Implementing a Queue as a Reference Class
I am working on a simulation for an Automatic Repeat-reQuest (ARQ) algorithm. After trying various options, I concluded that I would need an implementation of a queue to make this problem tractable. R does not have a native queue data structure, so this seemed like a good opportunity to implement one and learn something about Reference Classes in the process.
We use setRefClass() to create a generator function which will create objects of the Queue class.
Methods of the Generator Function
Let’s look at some of the methods for the generator function. The first of these is new(), which will create a fresh instance of the class. We will return to more examples of this later.
Next we have methods() and fields() which, not surprisingly, return vectors of the names of the class’s methods and data fields respectively.
Lastly the help() method which, by default, returns some general information about the class.
However, if provided with a method name as an argument, it will provide a help string for the specifed method. These help strings are embedded in the class definition using a syntax which will be familiar to Python programmers.
Creating Objects (and some Reference Class Features)
Each Queue object can be assigned a name. I am not sure whether this will be required, but it seemed like a handy feature to have. This can be done after the object has been created…
… or during the creation process.
We have seen that the name field can be accessed using the dollar operator. We can also use the accessors() method for the generator function to create methods for reading and writing to the name field.
Standard Queue Functionality
Let’s get down to the actual queue functionality. First we add elements to the queue using the push() method.
The queue now contains three items (two strings and a number). The items are stored in the data field. Ideally this should not be directly accessible, but the Reference Class implementation does not provide for private data. So you can access the items directly (but this defeats the object of a queue!).
Next we can start to access and remove items from the queue. The first way to do this uses pop(), which returns the item at the head of the queue and at the same time removes it from the queue.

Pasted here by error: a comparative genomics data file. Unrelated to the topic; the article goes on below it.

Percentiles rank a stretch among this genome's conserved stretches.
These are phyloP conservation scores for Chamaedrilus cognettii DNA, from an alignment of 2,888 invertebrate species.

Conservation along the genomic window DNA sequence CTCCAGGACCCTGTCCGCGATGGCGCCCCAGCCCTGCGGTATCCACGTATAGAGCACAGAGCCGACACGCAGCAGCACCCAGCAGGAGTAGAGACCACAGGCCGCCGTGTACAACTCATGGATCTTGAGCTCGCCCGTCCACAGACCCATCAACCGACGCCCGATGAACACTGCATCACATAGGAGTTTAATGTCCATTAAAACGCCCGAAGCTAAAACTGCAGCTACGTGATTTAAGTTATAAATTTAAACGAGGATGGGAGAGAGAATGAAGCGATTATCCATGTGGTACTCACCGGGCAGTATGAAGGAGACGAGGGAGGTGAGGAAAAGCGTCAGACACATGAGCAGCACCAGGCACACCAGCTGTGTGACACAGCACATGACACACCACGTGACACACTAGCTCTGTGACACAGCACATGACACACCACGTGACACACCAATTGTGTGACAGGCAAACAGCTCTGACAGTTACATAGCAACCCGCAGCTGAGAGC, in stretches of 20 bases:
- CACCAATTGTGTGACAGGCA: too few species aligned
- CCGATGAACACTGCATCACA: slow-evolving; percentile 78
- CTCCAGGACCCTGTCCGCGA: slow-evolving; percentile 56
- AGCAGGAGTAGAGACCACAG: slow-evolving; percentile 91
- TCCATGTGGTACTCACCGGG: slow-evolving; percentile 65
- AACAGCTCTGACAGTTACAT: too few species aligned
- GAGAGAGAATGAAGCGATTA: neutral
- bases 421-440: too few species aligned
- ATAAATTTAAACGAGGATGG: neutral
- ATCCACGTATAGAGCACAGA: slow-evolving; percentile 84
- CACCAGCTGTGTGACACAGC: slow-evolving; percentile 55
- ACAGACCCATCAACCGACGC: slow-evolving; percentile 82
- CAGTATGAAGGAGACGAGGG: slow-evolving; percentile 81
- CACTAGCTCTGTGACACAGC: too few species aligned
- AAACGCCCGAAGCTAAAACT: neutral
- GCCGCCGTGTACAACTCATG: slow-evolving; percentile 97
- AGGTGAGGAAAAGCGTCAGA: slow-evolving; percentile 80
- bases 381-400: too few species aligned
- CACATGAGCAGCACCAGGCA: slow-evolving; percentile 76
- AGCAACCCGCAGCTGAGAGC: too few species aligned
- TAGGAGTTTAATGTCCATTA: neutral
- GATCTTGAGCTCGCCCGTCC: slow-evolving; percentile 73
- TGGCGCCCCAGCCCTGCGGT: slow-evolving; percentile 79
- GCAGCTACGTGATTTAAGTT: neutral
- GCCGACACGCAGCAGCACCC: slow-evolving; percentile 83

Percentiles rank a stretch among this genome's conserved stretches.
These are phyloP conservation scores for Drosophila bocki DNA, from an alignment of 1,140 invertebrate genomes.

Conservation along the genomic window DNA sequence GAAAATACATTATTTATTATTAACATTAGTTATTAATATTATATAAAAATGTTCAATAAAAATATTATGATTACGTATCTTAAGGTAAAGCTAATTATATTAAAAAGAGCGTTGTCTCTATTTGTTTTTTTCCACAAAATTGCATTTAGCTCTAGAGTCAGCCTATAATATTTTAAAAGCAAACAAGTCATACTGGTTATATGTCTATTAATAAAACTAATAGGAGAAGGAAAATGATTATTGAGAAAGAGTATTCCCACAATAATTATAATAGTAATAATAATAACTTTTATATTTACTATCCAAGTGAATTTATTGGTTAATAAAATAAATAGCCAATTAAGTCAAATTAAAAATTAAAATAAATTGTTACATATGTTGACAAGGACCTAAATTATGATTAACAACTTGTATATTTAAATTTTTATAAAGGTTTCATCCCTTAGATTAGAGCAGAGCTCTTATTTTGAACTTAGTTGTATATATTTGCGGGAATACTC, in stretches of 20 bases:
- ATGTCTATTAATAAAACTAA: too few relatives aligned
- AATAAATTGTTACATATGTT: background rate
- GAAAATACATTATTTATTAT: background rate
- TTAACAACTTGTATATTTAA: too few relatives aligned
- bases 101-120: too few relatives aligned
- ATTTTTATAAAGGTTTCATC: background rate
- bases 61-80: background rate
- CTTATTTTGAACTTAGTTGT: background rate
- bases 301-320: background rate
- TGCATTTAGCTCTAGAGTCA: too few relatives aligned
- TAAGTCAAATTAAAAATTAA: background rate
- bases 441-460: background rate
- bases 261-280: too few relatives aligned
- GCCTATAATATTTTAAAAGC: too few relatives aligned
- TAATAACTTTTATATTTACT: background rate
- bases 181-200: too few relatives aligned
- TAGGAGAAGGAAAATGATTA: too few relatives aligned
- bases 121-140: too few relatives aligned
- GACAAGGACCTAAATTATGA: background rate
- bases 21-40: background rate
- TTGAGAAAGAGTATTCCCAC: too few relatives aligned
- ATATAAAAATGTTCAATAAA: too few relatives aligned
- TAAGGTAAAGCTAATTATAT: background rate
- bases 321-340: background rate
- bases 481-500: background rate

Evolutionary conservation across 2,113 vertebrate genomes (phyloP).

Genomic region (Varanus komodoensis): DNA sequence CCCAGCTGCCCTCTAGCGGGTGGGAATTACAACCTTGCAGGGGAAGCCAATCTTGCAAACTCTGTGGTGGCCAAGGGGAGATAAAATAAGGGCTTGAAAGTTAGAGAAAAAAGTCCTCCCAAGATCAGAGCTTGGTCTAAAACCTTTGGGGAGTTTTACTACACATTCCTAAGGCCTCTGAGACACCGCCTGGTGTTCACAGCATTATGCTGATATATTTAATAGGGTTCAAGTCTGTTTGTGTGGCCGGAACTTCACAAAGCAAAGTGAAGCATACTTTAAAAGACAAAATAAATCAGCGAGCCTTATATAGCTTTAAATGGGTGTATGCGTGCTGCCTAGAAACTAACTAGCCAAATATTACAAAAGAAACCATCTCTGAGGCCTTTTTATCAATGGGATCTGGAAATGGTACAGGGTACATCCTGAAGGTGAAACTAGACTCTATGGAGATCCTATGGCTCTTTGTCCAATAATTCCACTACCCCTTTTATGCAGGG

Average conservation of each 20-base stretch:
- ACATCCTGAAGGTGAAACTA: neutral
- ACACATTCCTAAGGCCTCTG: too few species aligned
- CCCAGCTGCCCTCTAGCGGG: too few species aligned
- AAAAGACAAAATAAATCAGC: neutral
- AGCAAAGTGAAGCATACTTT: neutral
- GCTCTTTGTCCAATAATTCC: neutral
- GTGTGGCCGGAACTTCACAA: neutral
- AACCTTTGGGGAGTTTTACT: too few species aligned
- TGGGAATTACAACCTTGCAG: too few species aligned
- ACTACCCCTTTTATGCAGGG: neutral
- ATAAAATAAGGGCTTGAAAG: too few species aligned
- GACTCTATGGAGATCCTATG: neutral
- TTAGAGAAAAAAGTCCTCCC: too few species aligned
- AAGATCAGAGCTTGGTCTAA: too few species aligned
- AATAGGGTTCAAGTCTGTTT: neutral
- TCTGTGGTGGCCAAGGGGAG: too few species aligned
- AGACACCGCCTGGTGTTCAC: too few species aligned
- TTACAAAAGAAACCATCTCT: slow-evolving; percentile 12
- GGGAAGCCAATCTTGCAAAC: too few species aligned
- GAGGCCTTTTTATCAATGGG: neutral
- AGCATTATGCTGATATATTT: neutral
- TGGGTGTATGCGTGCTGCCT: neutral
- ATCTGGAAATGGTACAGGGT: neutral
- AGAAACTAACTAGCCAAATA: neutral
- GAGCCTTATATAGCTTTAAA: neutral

What if we just want to have a look at the first item in the queue but not remove it? Use peek().
Next we have poll(), which is very much like pop() in that it removes the first item from the queue. But, as we will see in a moment, it behaves differently when the queue is empty.
So we have ejected all three items from the queue and we should expect the behaviour of these functions to be a little different now. pop() generates an error message: obviously we cannot remove an item from the queue if it is empty!
This might not be the best behaviour for harmonious code, so peek() and poll() more elegantly indicate that that the queue is exhausted by returning NULL.
Non-Standard Queue Functionality
I am going to need to be able to take a look at multiple items in the queue, so the peek() method accepts an argument which specifies item locations. To illustrate, first let’s push a number of items onto a queue.
As we have already seen, the default peek() behaviour is just to take a look at the item at the head of the queue.
But we can also choose items further down the queue as well as ranges of items.
If the requested range of locations extends beyond the end of the queue then the method returns NULL as before.
That is all the infrastructure I will need for my ARQ project. Well, almost. I would actually prefer a Priority Queue. I’ll be back with the implementation of that in a day or two. In the meantime though, if anyone has any ideas for additional functionality or has suggestions for how this code might be improved, I would be very pleased to hear them.
This code is now published in the liqueueR package.